Tom Scott
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On Stage


Photo credit: Ian Forrester on Flickr, CC by-nc-sa 2.0

I talk about the internet, about how to deal with social media, about the accelerating pace of change, and occasionally about tea cozies.

I've spoken at TEDx events in Liverpool and Sheffield, the Parliament and the Internet Conference, at the Eurovision TV Summit in Switzerland; twice at Ignite London; and at Youth Marketing Strategy.

I've appeared at Thinking Digital every year since 2009, and will return in 2014 – the only regular speaker at “the UK's answer to TED”.

I've also been an occasional talking head on Sky News, ITV, Bloomberg TV and Al Jazeera English, and I write occasionally for the Guardian's technology blog.

If you'd like me to speak at your event, contact Diana Boulter at DBA Speakers, who handles my speaking engagements.

Tom Scott is an absolute delight to work with. He brings massive energy and creativity to every talk I've seen him do. He's a real professional offstage too. It's little wonder Tom is the only speaker we've ever invited to talk at four Thinking Digital Conferences.” — Herb Kim, producer of Thinking Digital and 15 TEDx events

Selected Long-Form Talks

Seven Stories from the Internet


Photo credit: extract from TDC's video of TEDx Sheffield

I live on the internet.

This is an overview of the mysterious land of the web and social media for those who aren't native to it. It's for the business folks who understand email and Google, but who have better things to do than spend the days trying to work out what a "meme" is.

This talk can scale from 20 to 45 minutes. It includes advice on going viral, on getting your own message out amongst the noise, and how to deal with the dark side of the web taking an interest in you or your business. Most of all, it's a set of stories about people, and how there's a living, breathing human behind (nearly) every Twitter and Facebook account.

Going Viral

Anyone who claims they can guarantee you an internet viral success is either lying or psychic. And I'm fairly sure psychics don't exist.

This half-hour talk explains why internet success isn't guaranteed, how you can improve your chances, and why this should be the last bit of internet marketing self-help advice you ever take.

The Social Media Disaster Kit


Photo credit: David Coxon on Flickr, CC by-nc-sa 2.0

This half-hour presentation — originally called "When The Internet Attacks" – is designed for business folks who are interested in social media but aren't digital-native. It's a Protect and Survive for the Twitter and Facebook world. It's not overdramatic; it's not scaremongering; but it does provide useful advice on what to do in the unlikely event that internet users take a dislike to you or your company.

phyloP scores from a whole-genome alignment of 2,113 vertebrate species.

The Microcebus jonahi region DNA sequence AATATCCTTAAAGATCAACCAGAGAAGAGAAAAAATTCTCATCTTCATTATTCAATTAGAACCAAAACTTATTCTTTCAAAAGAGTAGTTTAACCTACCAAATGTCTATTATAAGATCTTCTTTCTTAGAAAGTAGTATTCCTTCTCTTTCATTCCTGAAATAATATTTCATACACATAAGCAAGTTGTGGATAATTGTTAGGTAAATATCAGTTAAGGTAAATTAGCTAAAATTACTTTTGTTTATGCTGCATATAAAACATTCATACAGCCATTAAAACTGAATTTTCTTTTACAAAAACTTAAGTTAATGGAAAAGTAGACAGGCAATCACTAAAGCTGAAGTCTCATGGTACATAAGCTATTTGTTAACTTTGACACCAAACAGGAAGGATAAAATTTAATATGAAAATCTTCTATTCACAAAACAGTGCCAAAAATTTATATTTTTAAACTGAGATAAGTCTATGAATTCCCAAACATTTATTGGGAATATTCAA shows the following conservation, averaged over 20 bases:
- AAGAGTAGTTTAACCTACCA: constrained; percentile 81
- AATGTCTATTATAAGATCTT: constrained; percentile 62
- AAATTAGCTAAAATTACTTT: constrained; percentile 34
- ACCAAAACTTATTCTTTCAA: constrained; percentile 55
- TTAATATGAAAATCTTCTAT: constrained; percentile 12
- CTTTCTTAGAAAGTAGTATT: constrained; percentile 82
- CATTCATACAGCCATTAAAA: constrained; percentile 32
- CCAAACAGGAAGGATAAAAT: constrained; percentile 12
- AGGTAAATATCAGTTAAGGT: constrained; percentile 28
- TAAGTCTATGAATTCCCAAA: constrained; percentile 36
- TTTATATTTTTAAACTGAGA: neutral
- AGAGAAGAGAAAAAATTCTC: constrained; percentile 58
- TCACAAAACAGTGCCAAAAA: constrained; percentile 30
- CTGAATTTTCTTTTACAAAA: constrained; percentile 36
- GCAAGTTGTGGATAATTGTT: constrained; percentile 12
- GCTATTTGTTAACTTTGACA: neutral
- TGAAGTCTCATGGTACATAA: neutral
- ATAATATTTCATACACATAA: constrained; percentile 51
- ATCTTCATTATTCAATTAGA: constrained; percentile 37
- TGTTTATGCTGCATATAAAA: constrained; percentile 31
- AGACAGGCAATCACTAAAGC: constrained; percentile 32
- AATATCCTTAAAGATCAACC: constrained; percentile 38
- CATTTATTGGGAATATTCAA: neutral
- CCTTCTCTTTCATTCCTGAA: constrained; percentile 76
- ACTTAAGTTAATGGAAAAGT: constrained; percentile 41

Selected Short-Form Talks

Mob

Originally a presentation for Ignite London 2, the video of Mob has gone viral multiple times, totalling hundreds of thousands of views over YouTube and Vimeo. It's been performed at Thinking Digital, TEDx Sheffield, and Content is King in Dublin. This short-form talk has been used as a way to warm up a crowd at the start of a conference, and as a way to close a show with a bang.

Is This You?

A story of a possible future: lifelogging, privacy, and a member of Parliament caught in a scandal. Once performed to actual members of Parliament.

And so on...

These are my 'stock' business talks; they're by no means all I do. I've talked about tea cozies, Hans Zimmer and Eurovision before, and I've even hosted a damn quiz show. If you reckon I'd be a good fit for whatever it is you're planning, email Diana Boulter at DBA Speakers, who handles my speaking engagements!

Testimonials


Photo credit: Sky News

“Tom's talk was a great success and he got us all really animated. His presentation was a brilliant example of how to effectively communicate an idea in a short space of time. His talk had us debating privacy issues for hours afterwards. It was, without doubt, the best seminar we've had.” Dave Miller, RIMAD Seminars, University of Bedfordshire

“People LOVED your presentation. I don't mean that in some overblown marketing-person way – so many came up to me afterwards and said so.” — Luke Mitchell, Youth Marketing Strategy Conference

“Tom has a great take on the fun to be had with modern media, and a friendly way to present it to audiences for entertainment, surprise and a couple of privacy scares” — BBC Comedy

“Brilliant! Tom was entertaining and really well-received by the audience. A great way to close our event – we want him to come again!” — Bettakultcha at the National Media Museum, Bradford, UK

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